A gestational surrogate mother, either through independent matching or with help from a surrogate agency, will, after a surrogate pregnancy, delivery a baby to the waiting arms of her intended parents.
If you’d like to become a surrogate and help another family while earning stay at home mom income, then this is a good place to start for the information you will need.
The surrogacy section of this website is several pages.
It includes information about gestational surrogacy, traditional surrogacy, and egg donation, as well as information about how to qualify to become a surrogate.
There are also links to How to Become a Gestational Surrogate Mother and the Stay a Stay at Home Mom sister site:
- Information on Surrogacy
- Skip to Surrogacy Index
They say that it takes a village to raise a child; well, in this case, it takes a village to give life to one.
I have delivered 6 children, but am the mother of only 2 of them.
I delivered twins in 2007 and a brother for them in 2008. And I delivered a little girl for another couple in 2011.
I’m sure your natural response to this news is “congratulations”, but don’t congratulate me. They aren’t my children. They never were. You see, I am their gestational surrogate mother.
There are two types of surrogacy:
- Gestational Surrogacy
- Traditional Surrogacy
A gestational surrogate goes through an IVF (In Vitro Fertilization) procedure to become pregnant with a surrogate pregnancy. This is a medical procedure where embryos are created in a lab from the father’s sperm and the mother’s eggs, then the complete embryos are implanted into the uterus of the woman carrying.
A gestational surrogate has absolutely no biological link to the child or children she carries. It does not matter if she has had her tubes tied, because it is not her eggs that are being used.In addition to the IVF procedure itself, a gestational surrogate mother has a much closer tie with modern medicine than a traditional surrogate.
In order to become a surrogate, for several weeks prior to the procedure, as well as through the end of the first trimester of pregnancy, the gestational surrogate is required to be on multiple types of medication. Most of these medications require daily and/or weekly injections. These injections can be done by the surrogate herself, or by her partner.
My husband did mine, and I know he took perverse pleasure in the fact that he got to cause me pain each night by shoving a large needle into my backside. These medications are necessary to convince the body that it is pregnant and to sustain the surrogate pregnancy itself.
Gestational surrogacy also has a higher chance of multiple births. It was not coincidental that I carried twins during my first surrogate pregnancy. Twins, triplets, and even quadruplets or more are quite common with IVF procedures.
You see, the cost of IVF is so great, and so often the procedures fail to result in any pregnancy, that doctors encourage parents to transfer more than one embryo into the woman carrying. In my case, we transferred two embryos, and both embryos successfully attached to my womb for the first journey. The second journey we transferred one embryo and were given a 40% chance that it would result in pregnancy. It did. Some women transfer more; three, four, even six is not unheard of. Some of these transfers result in multiples, others, one single baby. Still many others result in no baby at all.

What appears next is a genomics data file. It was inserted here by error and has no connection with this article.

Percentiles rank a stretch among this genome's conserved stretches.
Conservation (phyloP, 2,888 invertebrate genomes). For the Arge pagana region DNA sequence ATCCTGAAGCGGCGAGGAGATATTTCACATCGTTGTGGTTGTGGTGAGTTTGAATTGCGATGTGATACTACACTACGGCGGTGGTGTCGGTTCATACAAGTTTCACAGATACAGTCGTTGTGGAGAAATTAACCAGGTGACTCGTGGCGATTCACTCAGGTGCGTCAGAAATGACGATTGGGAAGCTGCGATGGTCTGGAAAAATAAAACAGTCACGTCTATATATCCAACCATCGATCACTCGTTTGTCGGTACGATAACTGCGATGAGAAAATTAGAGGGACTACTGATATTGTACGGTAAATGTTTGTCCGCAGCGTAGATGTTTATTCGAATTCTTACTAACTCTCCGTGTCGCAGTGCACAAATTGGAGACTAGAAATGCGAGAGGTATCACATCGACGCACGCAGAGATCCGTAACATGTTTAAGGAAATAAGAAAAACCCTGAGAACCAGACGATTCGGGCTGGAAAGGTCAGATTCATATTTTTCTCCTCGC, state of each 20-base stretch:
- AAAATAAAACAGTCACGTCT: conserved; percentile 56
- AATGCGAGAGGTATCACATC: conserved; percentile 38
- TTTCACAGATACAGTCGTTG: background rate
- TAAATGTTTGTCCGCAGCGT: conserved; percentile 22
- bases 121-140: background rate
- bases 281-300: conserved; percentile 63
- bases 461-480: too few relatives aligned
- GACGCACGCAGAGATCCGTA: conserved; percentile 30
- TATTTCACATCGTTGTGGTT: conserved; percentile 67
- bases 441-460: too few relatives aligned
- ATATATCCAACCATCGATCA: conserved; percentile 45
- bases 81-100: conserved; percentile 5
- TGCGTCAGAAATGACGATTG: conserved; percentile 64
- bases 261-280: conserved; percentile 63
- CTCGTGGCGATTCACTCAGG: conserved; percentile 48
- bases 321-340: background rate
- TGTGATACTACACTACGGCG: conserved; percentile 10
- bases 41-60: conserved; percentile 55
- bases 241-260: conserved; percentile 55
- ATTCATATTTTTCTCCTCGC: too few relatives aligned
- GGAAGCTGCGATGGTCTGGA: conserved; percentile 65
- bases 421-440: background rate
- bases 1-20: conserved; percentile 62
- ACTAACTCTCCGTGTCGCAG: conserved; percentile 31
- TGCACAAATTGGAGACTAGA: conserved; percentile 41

The Gestational Surrogacy Process
The entire gestational surrogacy process is quite lengthy. In addition to the typical 9 months of pregnancy, gestational surrogacy requires months and months of legwork: interviewing, testing, lawyers, possible involvement with a surrogate agency, coordinating with a surrogacy clinic, and IVF transfers.
It is not uncommon for a surrogate pregnancy to require more than one IVF transfer, as so many are failed.< Then there is the issue of money, or stay at home mom income.
Becoming a surrogate mother requires a huge commitment of time, and physical and emotional stress. There is compensation involved, but a woman cannot go into this process with money as her main motivator.
Everything in your life will be affected. You’ll be hormonal and pregnant, your husband will need to be there for you, your children will have to understand, you might have to change travel plans (I missed Christmas at the in-laws), you will have normal pregnancy restrictions (alcohol, foods, exercise), you might experience postpartum depression.
All the normal nuances of pregnancy will be upon you. >Plus, many women do not have it in them emotionally to carry a child for 9 months and then to give it back to its biological parents. For some women, the emotional strain would rival that of a woman putting her child up for adoption. These women should not become gestational surrogate mothers.
When you examine everything that goes into gestational surrogacy, there is simply no way a woman can expect this to be a job, to be something she is doing “just for the money.” A woman has to be devoted 100% to this process, and has to truly want to give of herself, unselfishly, to help another family. Having said that, if there was not compensation involved, many surrogates would find it impossible to be able to commit to this process due to the time and family support issues.
Don’t view gestational surrogacy as an easy way to make a lot of money. View it as a huge commitment, a sacrifice for your entire family, and a precious gift that will benefit two families.
Have you ever thought about surrogacy? What qualities do you have that you feel would make you an excellent surrogate mother?